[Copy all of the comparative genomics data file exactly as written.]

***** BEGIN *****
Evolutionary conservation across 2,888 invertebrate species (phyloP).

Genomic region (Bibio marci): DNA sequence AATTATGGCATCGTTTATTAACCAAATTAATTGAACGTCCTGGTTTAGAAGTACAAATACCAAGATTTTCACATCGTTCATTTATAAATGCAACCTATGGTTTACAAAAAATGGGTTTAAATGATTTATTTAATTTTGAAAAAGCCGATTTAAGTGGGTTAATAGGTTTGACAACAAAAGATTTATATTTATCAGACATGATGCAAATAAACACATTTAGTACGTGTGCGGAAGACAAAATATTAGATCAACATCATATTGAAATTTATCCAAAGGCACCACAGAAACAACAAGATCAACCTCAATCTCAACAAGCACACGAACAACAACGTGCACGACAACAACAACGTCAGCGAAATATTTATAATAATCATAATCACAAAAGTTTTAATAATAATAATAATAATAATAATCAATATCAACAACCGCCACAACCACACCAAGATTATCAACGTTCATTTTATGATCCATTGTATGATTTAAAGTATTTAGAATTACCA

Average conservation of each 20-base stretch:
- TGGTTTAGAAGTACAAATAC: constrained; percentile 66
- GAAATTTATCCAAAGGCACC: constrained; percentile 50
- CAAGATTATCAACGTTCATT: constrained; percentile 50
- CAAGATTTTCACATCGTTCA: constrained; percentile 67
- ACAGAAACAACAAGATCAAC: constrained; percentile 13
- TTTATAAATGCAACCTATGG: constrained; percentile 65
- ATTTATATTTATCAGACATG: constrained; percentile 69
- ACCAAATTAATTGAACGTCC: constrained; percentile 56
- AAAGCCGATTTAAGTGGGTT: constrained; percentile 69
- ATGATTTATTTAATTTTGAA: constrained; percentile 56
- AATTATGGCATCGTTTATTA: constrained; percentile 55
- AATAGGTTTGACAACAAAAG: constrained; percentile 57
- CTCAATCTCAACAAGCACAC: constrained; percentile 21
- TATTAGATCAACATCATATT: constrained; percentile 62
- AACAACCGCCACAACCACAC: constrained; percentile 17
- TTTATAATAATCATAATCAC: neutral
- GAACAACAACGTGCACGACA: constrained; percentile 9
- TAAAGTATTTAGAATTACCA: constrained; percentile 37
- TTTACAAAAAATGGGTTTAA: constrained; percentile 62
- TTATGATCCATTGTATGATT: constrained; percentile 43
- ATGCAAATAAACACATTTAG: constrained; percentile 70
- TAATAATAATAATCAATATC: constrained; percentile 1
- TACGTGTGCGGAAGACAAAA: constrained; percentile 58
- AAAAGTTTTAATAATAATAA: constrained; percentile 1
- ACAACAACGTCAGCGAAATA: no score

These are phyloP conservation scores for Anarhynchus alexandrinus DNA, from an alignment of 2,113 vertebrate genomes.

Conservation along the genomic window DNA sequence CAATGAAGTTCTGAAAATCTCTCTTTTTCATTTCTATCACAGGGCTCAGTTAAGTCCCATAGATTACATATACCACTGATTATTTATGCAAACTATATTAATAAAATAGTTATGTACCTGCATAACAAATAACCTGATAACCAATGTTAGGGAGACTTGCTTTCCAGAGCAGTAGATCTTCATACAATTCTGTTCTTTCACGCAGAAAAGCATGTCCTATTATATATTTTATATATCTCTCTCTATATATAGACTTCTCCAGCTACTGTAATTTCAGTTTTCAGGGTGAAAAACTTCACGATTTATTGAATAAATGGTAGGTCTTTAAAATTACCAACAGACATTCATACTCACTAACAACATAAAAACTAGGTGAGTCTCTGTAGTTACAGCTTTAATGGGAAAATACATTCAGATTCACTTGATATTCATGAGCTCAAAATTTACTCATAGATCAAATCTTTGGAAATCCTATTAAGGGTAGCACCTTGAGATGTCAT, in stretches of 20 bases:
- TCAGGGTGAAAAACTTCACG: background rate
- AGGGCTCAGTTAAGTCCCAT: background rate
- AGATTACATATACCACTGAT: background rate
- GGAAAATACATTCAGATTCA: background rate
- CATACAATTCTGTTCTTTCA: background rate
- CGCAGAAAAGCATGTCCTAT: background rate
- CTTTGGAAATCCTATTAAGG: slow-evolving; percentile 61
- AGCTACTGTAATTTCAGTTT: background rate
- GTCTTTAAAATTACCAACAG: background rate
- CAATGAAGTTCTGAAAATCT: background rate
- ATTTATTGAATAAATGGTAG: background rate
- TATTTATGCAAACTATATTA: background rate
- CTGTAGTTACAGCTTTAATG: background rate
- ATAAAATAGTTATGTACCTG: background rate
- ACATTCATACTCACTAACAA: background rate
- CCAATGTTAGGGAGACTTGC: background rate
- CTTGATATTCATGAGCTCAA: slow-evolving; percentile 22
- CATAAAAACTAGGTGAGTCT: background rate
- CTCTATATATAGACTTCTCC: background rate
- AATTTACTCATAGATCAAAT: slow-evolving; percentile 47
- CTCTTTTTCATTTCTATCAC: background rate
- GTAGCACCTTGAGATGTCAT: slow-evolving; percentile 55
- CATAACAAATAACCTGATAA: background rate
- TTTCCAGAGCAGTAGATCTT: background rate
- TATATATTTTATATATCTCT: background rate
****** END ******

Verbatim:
Evolutionary conservation across 2,888 invertebrate species (phyloP).

Genomic region (Bibio marci): DNA sequence AATTATGGCATCGTTTATTAACCAAATTAATTGAACGTCCTGGTTTAGAAGTACAAATACCAAGATTTTCACATCGTTCATTTATAAATGCAACCTATGGTTTACAAAAAATGGGTTTAAATGATTTATTTAATTTTGAAAAAGCCGATTTAAGTGGGTTAATAGGTTTGACAACAAAAGATTTATATTTATCAGACATGATGCAAATAAACACATTTAGTACGTGTGCGGAAGACAAAATATTAGATCAACATCATATTGAAATTTATCCAAAGGCACCACAGAAACAACAAGATCAACCTCAATCTCAACAAGCACACGAACAACAACGTGCACGACAACAACAACGTCAGCGAAATATTTATAATAATCATAATCACAAAAGTTTTAATAATAATAATAATAATAATAATCAATATCAACAACCGCCACAACCACACCAAGATTATCAACGTTCATTTTATGATCCATTGTATGATTTAAAGTATTTAGAATTACCA

Average conservation of each 20-base stretch:
- TGGTTTAGAAGTACAAATAC: constrained; percentile 66
- GAAATTTATCCAAAGGCACC: constrained; percentile 50
- CAAGATTATCAACGTTCATT: constrained; percentile 50
- CAAGATTTTCACATCGTTCA: constrained; percentile 67
- ACAGAAACAACAAGATCAAC: constrained; percentile 13
- TTTATAAATGCAACCTATGG: constrained; percentile 65
- ATTTATATTTATCAGACATG: constrained; percentile 69
- ACCAAATTAATTGAACGTCC: constrained; percentile 56
- AAAGCCGATTTAAGTGGGTT: constrained; percentile 69
- ATGATTTATTTAATTTTGAA: constrained; percentile 56
- AATTATGGCATCGTTTATTA: constrained; percentile 55
- AATAGGTTTGACAACAAAAG: constrained; percentile 57
- CTCAATCTCAACAAGCACAC: constrained; percentile 21
- TATTAGATCAACATCATATT: constrained; percentile 62
- AACAACCGCCACAACCACAC: constrained; percentile 17
- TTTATAATAATCATAATCAC: neutral
- GAACAACAACGTGCACGACA: constrained; percentile 9
- TAAAGTATTTAGAATTACCA: constrained; percentile 37
- TTTACAAAAAATGGGTTTAA: constrained; percentile 62
- TTATGATCCATTGTATGATT: constrained; percentile 43
- ATGCAAATAAACACATTTAG: constrained; percentile 70
- TAATAATAATAATCAATATC: constrained; percentile 1
- TACGTGTGCGGAAGACAAAA: constrained; percentile 58
- AAAAGTTTTAATAATAATAA: constrained; percentile 1
- ACAACAACGTCAGCGAAATA: no score

These are phyloP conservation scores for Anarhynchus alexandrinus DNA, from an alignment of 2,113 vertebrate genomes.

Conservation along the genomic window DNA sequence CAATGAAGTTCTGAAAATCTCTCTTTTTCATTTCTATCACAGGGCTCAGTTAAGTCCCATAGATTACATATACCACTGATTATTTATGCAAACTATATTAATAAAATAGTTATGTACCTGCATAACAAATAACCTGATAACCAATGTTAGGGAGACTTGCTTTCCAGAGCAGTAGATCTTCATACAATTCTGTTCTTTCACGCAGAAAAGCATGTCCTATTATATATTTTATATATCTCTCTCTATATATAGACTTCTCCAGCTACTGTAATTTCAGTTTTCAGGGTGAAAAACTTCACGATTTATTGAATAAATGGTAGGTCTTTAAAATTACCAACAGACATTCATACTCACTAACAACATAAAAACTAGGTGAGTCTCTGTAGTTACAGCTTTAATGGGAAAATACATTCAGATTCACTTGATATTCATGAGCTCAAAATTTACTCATAGATCAAATCTTTGGAAATCCTATTAAGGGTAGCACCTTGAGATGTCAT, in stretches of 20 bases:
- TCAGGGTGAAAAACTTCACG: background rate
- AGGGCTCAGTTAAGTCCCAT: background rate
- AGATTACATATACCACTGAT: background rate
- GGAAAATACATTCAGATTCA: background rate
- CATACAATTCTGTTCTTTCA: background rate
- CGCAGAAAAGCATGTCCTAT: background rate
- CTTTGGAAATCCTATTAAGG: slow-evolving; percentile 61
- AGCTACTGTAATTTCAGTTT: background rate
- GTCTTTAAAATTACCAACAG: background rate
- CAATGAAGTTCTGAAAATCT: background rate
- ATTTATTGAATAAATGGTAG: background rate
- TATTTATGCAAACTATATTA: background rate
- CTGTAGTTACAGCTTTAATG: background rate
- ATAAAATAGTTATGTACCTG: background rate
- ACATTCATACTCACTAACAA: background rate
- CCAATGTTAGGGAGACTTGC: background rate
- CTTGATATTCATGAGCTCAA: slow-evolving; percentile 22
- CATAAAAACTAGGTGAGTCT: background rate
- CTCTATATATAGACTTCTCC: background rate
- AATTTACTCATAGATCAAAT: slow-evolving; percentile 47
- CTCTTTTTCATTTCTATCAC: background rate
- GTAGCACCTTGAGATGTCAT: slow-evolving; percentile 55
- CATAACAAATAACCTGATAA: background rate
- TTTCCAGAGCAGTAGATCTT: background rate
- TATATATTTTATATATCTCT: background rate